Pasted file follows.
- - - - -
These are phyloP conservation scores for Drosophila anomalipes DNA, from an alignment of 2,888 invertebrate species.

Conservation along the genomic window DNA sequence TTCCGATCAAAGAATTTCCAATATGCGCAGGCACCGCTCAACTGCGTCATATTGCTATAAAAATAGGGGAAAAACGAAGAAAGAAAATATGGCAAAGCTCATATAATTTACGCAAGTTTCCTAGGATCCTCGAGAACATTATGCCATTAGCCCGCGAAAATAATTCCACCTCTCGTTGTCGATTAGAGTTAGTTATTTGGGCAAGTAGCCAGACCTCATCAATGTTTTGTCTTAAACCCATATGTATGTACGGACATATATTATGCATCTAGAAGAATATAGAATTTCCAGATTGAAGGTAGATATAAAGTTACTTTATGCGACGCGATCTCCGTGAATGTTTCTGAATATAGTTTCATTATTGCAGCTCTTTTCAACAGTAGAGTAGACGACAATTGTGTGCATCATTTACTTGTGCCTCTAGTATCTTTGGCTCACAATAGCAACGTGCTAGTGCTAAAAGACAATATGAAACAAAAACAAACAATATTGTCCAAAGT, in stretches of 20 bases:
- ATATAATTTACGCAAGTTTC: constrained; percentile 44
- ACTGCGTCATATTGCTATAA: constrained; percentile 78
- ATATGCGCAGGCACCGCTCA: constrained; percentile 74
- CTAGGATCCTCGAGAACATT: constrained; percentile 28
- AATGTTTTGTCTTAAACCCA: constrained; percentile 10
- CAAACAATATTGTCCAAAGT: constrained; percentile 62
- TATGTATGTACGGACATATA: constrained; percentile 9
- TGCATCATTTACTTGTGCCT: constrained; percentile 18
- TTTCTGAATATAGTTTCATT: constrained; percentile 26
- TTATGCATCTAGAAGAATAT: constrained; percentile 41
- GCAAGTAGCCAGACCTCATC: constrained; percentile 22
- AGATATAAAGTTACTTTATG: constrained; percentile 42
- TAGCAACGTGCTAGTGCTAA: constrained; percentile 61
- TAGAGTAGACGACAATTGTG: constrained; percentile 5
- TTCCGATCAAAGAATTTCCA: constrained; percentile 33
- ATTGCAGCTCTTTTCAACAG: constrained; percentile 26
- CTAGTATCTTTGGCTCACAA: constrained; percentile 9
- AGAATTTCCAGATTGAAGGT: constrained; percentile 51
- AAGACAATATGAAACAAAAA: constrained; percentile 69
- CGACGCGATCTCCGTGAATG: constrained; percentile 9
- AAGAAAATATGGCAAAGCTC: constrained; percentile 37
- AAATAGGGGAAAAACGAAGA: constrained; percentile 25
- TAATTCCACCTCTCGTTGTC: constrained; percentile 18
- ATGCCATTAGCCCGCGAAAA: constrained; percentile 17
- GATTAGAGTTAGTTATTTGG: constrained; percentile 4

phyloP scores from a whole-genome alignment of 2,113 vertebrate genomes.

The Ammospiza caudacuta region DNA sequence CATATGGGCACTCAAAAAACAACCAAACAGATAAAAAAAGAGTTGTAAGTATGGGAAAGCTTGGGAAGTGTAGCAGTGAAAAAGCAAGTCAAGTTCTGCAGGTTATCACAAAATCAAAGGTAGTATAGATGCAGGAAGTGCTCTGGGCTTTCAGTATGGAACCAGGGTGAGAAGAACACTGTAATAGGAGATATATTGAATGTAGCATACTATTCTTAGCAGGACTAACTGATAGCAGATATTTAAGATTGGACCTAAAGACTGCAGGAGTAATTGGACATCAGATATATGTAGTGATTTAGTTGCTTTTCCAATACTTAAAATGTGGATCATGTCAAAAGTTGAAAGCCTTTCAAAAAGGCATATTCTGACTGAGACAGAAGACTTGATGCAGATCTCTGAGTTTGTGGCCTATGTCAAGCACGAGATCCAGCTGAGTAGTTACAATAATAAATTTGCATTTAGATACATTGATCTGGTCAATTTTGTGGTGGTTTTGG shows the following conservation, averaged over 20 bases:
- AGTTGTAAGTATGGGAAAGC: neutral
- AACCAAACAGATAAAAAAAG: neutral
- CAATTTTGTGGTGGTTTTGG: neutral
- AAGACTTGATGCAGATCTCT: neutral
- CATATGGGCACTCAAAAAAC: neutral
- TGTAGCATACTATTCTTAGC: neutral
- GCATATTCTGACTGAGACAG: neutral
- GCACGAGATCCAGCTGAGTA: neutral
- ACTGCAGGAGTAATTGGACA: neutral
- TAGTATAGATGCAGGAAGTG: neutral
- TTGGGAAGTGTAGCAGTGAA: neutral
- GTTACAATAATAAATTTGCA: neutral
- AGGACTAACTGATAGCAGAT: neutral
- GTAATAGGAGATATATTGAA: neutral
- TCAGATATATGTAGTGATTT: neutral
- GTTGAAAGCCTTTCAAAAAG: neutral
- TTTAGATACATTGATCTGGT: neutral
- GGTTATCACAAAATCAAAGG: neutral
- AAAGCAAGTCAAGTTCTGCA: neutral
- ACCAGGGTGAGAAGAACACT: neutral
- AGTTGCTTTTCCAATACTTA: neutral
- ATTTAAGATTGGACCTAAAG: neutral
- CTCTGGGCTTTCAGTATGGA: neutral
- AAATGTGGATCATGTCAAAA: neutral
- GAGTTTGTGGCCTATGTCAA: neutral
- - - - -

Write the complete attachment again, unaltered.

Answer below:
These are phyloP conservation scores for Drosophila anomalipes DNA, from an alignment of 2,888 invertebrate species.

Conservation along the genomic window DNA sequence TTCCGATCAAAGAATTTCCAATATGCGCAGGCACCGCTCAACTGCGTCATATTGCTATAAAAATAGGGGAAAAACGAAGAAAGAAAATATGGCAAAGCTCATATAATTTACGCAAGTTTCCTAGGATCCTCGAGAACATTATGCCATTAGCCCGCGAAAATAATTCCACCTCTCGTTGTCGATTAGAGTTAGTTATTTGGGCAAGTAGCCAGACCTCATCAATGTTTTGTCTTAAACCCATATGTATGTACGGACATATATTATGCATCTAGAAGAATATAGAATTTCCAGATTGAAGGTAGATATAAAGTTACTTTATGCGACGCGATCTCCGTGAATGTTTCTGAATATAGTTTCATTATTGCAGCTCTTTTCAACAGTAGAGTAGACGACAATTGTGTGCATCATTTACTTGTGCCTCTAGTATCTTTGGCTCACAATAGCAACGTGCTAGTGCTAAAAGACAATATGAAACAAAAACAAACAATATTGTCCAAAGT, in stretches of 20 bases:
- ATATAATTTACGCAAGTTTC: constrained; percentile 44
- ACTGCGTCATATTGCTATAA: constrained; percentile 78
- ATATGCGCAGGCACCGCTCA: constrained; percentile 74
- CTAGGATCCTCGAGAACATT: constrained; percentile 28
- AATGTTTTGTCTTAAACCCA: constrained; percentile 10
- CAAACAATATTGTCCAAAGT: constrained; percentile 62
- TATGTATGTACGGACATATA: constrained; percentile 9
- TGCATCATTTACTTGTGCCT: constrained; percentile 18
- TTTCTGAATATAGTTTCATT: constrained; percentile 26
- TTATGCATCTAGAAGAATAT: constrained; percentile 41
- GCAAGTAGCCAGACCTCATC: constrained; percentile 22
- AGATATAAAGTTACTTTATG: constrained; percentile 42
- TAGCAACGTGCTAGTGCTAA: constrained; percentile 61
- TAGAGTAGACGACAATTGTG: constrained; percentile 5
- TTCCGATCAAAGAATTTCCA: constrained; percentile 33
- ATTGCAGCTCTTTTCAACAG: constrained; percentile 26
- CTAGTATCTTTGGCTCACAA: constrained; percentile 9
- AGAATTTCCAGATTGAAGGT: constrained; percentile 51
- AAGACAATATGAAACAAAAA: constrained; percentile 69
- CGACGCGATCTCCGTGAATG: constrained; percentile 9
- AAGAAAATATGGCAAAGCTC: constrained; percentile 37
- AAATAGGGGAAAAACGAAGA: constrained; percentile 25
- TAATTCCACCTCTCGTTGTC: constrained; percentile 18
- ATGCCATTAGCCCGCGAAAA: constrained; percentile 17
- GATTAGAGTTAGTTATTTGG: constrained; percentile 4

phyloP scores from a whole-genome alignment of 2,113 vertebrate genomes.

The Ammospiza caudacuta region DNA sequence CATATGGGCACTCAAAAAACAACCAAACAGATAAAAAAAGAGTTGTAAGTATGGGAAAGCTTGGGAAGTGTAGCAGTGAAAAAGCAAGTCAAGTTCTGCAGGTTATCACAAAATCAAAGGTAGTATAGATGCAGGAAGTGCTCTGGGCTTTCAGTATGGAACCAGGGTGAGAAGAACACTGTAATAGGAGATATATTGAATGTAGCATACTATTCTTAGCAGGACTAACTGATAGCAGATATTTAAGATTGGACCTAAAGACTGCAGGAGTAATTGGACATCAGATATATGTAGTGATTTAGTTGCTTTTCCAATACTTAAAATGTGGATCATGTCAAAAGTTGAAAGCCTTTCAAAAAGGCATATTCTGACTGAGACAGAAGACTTGATGCAGATCTCTGAGTTTGTGGCCTATGTCAAGCACGAGATCCAGCTGAGTAGTTACAATAATAAATTTGCATTTAGATACATTGATCTGGTCAATTTTGTGGTGGTTTTGG shows the following conservation, averaged over 20 bases:
- AGTTGTAAGTATGGGAAAGC: neutral
- AACCAAACAGATAAAAAAAG: neutral
- CAATTTTGTGGTGGTTTTGG: neutral
- AAGACTTGATGCAGATCTCT: neutral
- CATATGGGCACTCAAAAAAC: neutral
- TGTAGCATACTATTCTTAGC: neutral
- GCATATTCTGACTGAGACAG: neutral
- GCACGAGATCCAGCTGAGTA: neutral
- ACTGCAGGAGTAATTGGACA: neutral
- TAGTATAGATGCAGGAAGTG: neutral
- TTGGGAAGTGTAGCAGTGAA: neutral
- GTTACAATAATAAATTTGCA: neutral
- AGGACTAACTGATAGCAGAT: neutral
- GTAATAGGAGATATATTGAA: neutral
- TCAGATATATGTAGTGATTT: neutral
- GTTGAAAGCCTTTCAAAAAG: neutral
- TTTAGATACATTGATCTGGT: neutral
- GGTTATCACAAAATCAAAGG: neutral
- AAAGCAAGTCAAGTTCTGCA: neutral
- ACCAGGGTGAGAAGAACACT: neutral
- AGTTGCTTTTCCAATACTTA: neutral
- ATTTAAGATTGGACCTAAAG: neutral
- CTCTGGGCTTTCAGTATGGA: neutral
- AAATGTGGATCATGTCAAAA: neutral
- GAGTTTGTGGCCTATGTCAA: neutral